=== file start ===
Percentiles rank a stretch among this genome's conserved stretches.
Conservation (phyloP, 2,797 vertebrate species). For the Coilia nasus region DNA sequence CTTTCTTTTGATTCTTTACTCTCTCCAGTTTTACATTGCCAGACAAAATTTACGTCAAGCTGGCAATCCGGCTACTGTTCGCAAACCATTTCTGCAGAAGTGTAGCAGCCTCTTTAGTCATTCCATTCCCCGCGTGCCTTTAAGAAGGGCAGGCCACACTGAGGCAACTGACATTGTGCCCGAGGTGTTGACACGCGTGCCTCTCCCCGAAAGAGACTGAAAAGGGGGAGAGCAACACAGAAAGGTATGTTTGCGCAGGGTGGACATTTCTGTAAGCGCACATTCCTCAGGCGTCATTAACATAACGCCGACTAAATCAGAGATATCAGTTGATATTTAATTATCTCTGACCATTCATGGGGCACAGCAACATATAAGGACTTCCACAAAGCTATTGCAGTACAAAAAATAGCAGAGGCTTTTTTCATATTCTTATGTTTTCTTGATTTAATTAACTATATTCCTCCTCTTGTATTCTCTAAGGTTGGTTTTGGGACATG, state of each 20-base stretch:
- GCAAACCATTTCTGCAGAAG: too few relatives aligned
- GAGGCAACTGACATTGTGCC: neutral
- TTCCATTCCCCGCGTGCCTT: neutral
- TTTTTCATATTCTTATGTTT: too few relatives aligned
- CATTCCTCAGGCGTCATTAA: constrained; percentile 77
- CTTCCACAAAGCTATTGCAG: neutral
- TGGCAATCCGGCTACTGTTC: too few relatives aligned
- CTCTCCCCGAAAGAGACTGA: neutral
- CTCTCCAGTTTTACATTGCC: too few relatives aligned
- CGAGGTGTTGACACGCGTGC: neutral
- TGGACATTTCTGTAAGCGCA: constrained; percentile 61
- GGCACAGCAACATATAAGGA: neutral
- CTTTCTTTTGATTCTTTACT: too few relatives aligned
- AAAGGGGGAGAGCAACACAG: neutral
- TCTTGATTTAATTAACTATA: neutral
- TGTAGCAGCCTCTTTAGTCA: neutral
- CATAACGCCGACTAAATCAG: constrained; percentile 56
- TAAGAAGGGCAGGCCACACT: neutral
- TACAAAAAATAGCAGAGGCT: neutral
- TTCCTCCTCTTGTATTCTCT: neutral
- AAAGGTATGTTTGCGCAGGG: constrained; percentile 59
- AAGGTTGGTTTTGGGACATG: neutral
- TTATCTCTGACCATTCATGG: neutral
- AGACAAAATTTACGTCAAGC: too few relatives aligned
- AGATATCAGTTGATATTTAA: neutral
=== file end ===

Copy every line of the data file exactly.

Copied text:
Percentiles rank a stretch among this genome's conserved stretches.
Conservation (phyloP, 2,797 vertebrate species). For the Coilia nasus region DNA sequence CTTTCTTTTGATTCTTTACTCTCTCCAGTTTTACATTGCCAGACAAAATTTACGTCAAGCTGGCAATCCGGCTACTGTTCGCAAACCATTTCTGCAGAAGTGTAGCAGCCTCTTTAGTCATTCCATTCCCCGCGTGCCTTTAAGAAGGGCAGGCCACACTGAGGCAACTGACATTGTGCCCGAGGTGTTGACACGCGTGCCTCTCCCCGAAAGAGACTGAAAAGGGGGAGAGCAACACAGAAAGGTATGTTTGCGCAGGGTGGACATTTCTGTAAGCGCACATTCCTCAGGCGTCATTAACATAACGCCGACTAAATCAGAGATATCAGTTGATATTTAATTATCTCTGACCATTCATGGGGCACAGCAACATATAAGGACTTCCACAAAGCTATTGCAGTACAAAAAATAGCAGAGGCTTTTTTCATATTCTTATGTTTTCTTGATTTAATTAACTATATTCCTCCTCTTGTATTCTCTAAGGTTGGTTTTGGGACATG, state of each 20-base stretch:
- GCAAACCATTTCTGCAGAAG: too few relatives aligned
- GAGGCAACTGACATTGTGCC: neutral
- TTCCATTCCCCGCGTGCCTT: neutral
- TTTTTCATATTCTTATGTTT: too few relatives aligned
- CATTCCTCAGGCGTCATTAA: constrained; percentile 77
- CTTCCACAAAGCTATTGCAG: neutral
- TGGCAATCCGGCTACTGTTC: too few relatives aligned
- CTCTCCCCGAAAGAGACTGA: neutral
- CTCTCCAGTTTTACATTGCC: too few relatives aligned
- CGAGGTGTTGACACGCGTGC: neutral
- TGGACATTTCTGTAAGCGCA: constrained; percentile 61
- GGCACAGCAACATATAAGGA: neutral
- CTTTCTTTTGATTCTTTACT: too few relatives aligned
- AAAGGGGGAGAGCAACACAG: neutral
- TCTTGATTTAATTAACTATA: neutral
- TGTAGCAGCCTCTTTAGTCA: neutral
- CATAACGCCGACTAAATCAG: constrained; percentile 56
- TAAGAAGGGCAGGCCACACT: neutral
- TACAAAAAATAGCAGAGGCT: neutral
- TTCCTCCTCTTGTATTCTCT: neutral
- AAAGGTATGTTTGCGCAGGG: constrained; percentile 59
- AAGGTTGGTTTTGGGACATG: neutral
- TTATCTCTGACCATTCATGG: neutral
- AGACAAAATTTACGTCAAGC: too few relatives aligned
- AGATATCAGTTGATATTTAA: neutral